UIFSA is a special unit within the Agency. UIFSA handles cases in which one of the parties resides outside of the State of Ohio. There are two different types of UIFSA cases depending on the location of the parties:

    Initiating Cases: This is when the custodial parent and child or children reside in Cuyahoga County and the alleged or absent parent lives outside of the State of Ohio.In this situation the Agency conducts an interview and prepares a packet to be mailed to the state where the non-custodial parent lives. It will be the court in that state that establishes and/or enforces the support order.

    To begin this process we must have a verified home address for the alleged or absent parent. In almost all instances we cannot use a Post Office box as an address. We must also have a CERTIFIED copy of any and all support orders for the children outside of Cuyahoga County.

    Responding Cases: In these cases the alleged or absent parent resides in Cuyahoga County and the custodial parent and child or children reside outside the State of Ohio.In this situation our agency receives a request for assistance from the court in the other state. We review and send it to our County Prosecutor's office for filing with the court. Our court is then responsible for establishing and enforcing the support order.

    To enable us to proceed with any action the location (address) of the alleged or absent parent must be known.

    Because the both of these cases require us to work with another state the time frames for the completion of the activities is significantly longer. On an average the process can easily take nine to twelve months.

    Motion to Register: This process is used to register another state's order in our court IF BOTH the parties are now residing in the State of Ohio. In order for us to begin the process, CERTIFIED COPIES of the order from the other state and their payment record is REQUIRED, along with a month-by-month arrears statement. Once this information is obtained paperwork will be prepared for the County Prosecutor's office to file the Motion to Register a Foreign Decree with the court. Upon completion of this process we will then be able to begin to enforce the existing support order here in Cuyahoga County.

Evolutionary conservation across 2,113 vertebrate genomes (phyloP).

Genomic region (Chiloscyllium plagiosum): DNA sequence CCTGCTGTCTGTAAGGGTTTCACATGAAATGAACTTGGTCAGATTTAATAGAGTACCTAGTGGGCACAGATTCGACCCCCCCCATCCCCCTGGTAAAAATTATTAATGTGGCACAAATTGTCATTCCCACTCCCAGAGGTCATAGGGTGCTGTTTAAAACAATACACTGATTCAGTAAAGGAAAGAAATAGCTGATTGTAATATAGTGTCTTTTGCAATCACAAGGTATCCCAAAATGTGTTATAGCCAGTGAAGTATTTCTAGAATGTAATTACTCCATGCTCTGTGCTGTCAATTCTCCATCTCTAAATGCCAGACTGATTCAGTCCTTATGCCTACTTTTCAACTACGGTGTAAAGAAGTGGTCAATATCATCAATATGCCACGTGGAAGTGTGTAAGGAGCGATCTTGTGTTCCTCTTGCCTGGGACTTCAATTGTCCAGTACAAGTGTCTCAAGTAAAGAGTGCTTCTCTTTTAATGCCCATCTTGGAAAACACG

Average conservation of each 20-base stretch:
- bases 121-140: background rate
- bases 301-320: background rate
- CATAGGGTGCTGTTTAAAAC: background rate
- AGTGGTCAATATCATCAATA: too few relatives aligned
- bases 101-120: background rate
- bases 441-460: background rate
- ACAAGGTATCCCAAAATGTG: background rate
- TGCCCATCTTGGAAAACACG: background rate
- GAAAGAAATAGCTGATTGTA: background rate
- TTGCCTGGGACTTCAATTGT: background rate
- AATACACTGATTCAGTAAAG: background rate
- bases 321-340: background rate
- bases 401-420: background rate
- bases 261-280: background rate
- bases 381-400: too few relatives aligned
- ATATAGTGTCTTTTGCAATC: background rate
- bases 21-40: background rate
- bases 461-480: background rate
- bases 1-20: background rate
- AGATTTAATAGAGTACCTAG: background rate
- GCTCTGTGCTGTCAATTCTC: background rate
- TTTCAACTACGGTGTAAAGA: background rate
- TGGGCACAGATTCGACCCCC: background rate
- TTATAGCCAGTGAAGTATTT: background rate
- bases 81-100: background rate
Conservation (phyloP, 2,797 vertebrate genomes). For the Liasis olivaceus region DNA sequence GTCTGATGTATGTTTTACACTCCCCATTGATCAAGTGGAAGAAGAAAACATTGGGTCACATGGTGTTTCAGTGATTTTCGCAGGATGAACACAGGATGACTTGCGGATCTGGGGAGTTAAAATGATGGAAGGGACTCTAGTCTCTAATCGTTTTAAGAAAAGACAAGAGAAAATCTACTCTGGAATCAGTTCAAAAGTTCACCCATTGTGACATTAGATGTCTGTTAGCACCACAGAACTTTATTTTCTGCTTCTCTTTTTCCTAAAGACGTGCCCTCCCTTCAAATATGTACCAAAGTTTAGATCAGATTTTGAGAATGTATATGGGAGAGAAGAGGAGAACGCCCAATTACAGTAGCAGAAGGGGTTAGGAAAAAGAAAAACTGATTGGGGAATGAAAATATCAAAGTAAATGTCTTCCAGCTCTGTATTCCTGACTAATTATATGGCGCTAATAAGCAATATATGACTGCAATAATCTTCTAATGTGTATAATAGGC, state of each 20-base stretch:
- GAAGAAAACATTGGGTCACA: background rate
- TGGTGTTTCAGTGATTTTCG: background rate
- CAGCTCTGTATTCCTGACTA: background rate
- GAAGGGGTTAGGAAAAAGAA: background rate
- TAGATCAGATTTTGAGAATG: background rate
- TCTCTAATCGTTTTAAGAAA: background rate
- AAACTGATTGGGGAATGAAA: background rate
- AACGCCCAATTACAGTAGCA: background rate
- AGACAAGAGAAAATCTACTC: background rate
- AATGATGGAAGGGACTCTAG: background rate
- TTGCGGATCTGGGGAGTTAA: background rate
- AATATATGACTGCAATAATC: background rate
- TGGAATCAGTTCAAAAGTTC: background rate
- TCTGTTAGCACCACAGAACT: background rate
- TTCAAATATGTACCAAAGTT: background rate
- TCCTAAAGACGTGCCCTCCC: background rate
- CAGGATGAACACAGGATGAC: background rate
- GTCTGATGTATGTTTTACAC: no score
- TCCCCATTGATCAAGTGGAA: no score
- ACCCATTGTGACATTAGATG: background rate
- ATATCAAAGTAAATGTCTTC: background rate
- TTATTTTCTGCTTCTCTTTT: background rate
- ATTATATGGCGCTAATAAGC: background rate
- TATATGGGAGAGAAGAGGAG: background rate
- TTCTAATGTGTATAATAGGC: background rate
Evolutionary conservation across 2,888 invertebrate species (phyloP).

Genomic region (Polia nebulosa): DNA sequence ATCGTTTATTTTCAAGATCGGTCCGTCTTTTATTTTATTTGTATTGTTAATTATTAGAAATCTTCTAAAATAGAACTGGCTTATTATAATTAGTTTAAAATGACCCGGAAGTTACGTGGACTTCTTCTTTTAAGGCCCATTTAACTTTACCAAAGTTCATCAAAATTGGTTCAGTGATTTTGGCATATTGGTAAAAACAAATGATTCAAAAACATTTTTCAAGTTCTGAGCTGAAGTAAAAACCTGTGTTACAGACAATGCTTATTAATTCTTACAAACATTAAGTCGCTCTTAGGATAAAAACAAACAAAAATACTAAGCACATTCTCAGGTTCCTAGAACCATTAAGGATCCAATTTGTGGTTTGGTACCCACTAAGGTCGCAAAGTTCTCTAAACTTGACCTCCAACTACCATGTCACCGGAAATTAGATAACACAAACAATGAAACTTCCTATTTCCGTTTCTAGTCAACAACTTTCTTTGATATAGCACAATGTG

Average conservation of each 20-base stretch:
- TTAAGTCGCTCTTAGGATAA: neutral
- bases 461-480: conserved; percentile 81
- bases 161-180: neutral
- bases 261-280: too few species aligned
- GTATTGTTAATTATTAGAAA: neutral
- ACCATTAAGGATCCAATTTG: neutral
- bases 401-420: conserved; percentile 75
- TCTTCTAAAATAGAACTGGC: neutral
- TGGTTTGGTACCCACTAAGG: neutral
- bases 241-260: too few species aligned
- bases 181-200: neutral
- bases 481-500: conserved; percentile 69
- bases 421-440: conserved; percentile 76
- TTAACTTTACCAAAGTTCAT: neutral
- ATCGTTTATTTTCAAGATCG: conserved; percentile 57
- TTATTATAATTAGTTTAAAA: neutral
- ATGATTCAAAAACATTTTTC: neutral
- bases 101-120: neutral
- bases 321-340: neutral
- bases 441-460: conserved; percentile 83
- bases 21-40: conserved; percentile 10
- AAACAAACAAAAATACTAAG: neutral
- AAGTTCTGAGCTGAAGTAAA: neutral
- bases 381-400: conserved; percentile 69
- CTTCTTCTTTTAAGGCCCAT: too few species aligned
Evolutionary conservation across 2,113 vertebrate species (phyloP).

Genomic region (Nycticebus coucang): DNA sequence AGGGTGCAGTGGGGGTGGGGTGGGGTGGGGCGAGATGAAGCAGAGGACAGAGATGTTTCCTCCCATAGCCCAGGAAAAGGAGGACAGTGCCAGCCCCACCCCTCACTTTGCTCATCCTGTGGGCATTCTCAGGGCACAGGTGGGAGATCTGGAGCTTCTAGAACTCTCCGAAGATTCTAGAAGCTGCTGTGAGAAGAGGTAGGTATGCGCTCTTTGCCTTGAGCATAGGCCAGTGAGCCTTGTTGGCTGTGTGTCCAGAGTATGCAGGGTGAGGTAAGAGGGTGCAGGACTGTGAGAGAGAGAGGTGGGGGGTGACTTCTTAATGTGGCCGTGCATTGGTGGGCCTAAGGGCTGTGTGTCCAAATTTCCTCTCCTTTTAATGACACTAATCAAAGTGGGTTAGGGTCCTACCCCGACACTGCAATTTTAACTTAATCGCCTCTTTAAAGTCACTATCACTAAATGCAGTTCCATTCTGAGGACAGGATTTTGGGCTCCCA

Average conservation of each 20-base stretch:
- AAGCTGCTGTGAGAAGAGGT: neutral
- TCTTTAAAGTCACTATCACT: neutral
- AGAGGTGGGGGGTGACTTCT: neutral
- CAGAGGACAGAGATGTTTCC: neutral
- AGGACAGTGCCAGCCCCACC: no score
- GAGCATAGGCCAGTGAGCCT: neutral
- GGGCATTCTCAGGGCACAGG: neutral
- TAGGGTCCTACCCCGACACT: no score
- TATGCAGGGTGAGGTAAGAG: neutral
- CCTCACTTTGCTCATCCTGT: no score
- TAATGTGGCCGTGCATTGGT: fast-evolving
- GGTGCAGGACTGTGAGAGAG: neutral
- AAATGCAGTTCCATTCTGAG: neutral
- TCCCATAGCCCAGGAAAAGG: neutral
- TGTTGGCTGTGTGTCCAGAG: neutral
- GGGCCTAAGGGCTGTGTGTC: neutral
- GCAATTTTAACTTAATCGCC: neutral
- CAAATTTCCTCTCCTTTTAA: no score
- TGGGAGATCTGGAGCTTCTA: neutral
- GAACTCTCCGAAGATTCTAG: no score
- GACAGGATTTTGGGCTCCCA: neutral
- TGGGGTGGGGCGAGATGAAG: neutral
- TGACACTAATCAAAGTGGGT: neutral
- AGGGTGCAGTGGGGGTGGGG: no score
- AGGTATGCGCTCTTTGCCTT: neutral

8. Financial Institution Data Match or FIDM  

    This action is used when we can verify that the party responsible for paying support has monies in a financial institution that can be impounded to pay off an outstanding arrears balance. We must know the name of the financial institution and the account number.
  9. Administrative Lien

    This action is used to place a lien on the real estate property owned by the party responsible to pay support.  We must have the address of the property and be able to verify that the party responsible to pay support is the owner.
  10. Professional License Revocation

    This action is used to revoke the professional license of the party responsible to pay support. We utilize this technique as a last resort because once their license if revoked, they are unable to work until their license is reinstated.
  11. Criminal Non-Support

    This technique can only be used after the person responsible has not paid support for 26 out of the last 104 weeks.  Additionally, the obligor must have been found in contempt by either the domestic or juvenile courts and has had the ability to pay support.   The Criminal Non-Support enforcement tool brings the person required to pay support into the criminal justice system.  If found guilty by the criminal courts, sentences typically entail probation but may include incarceration.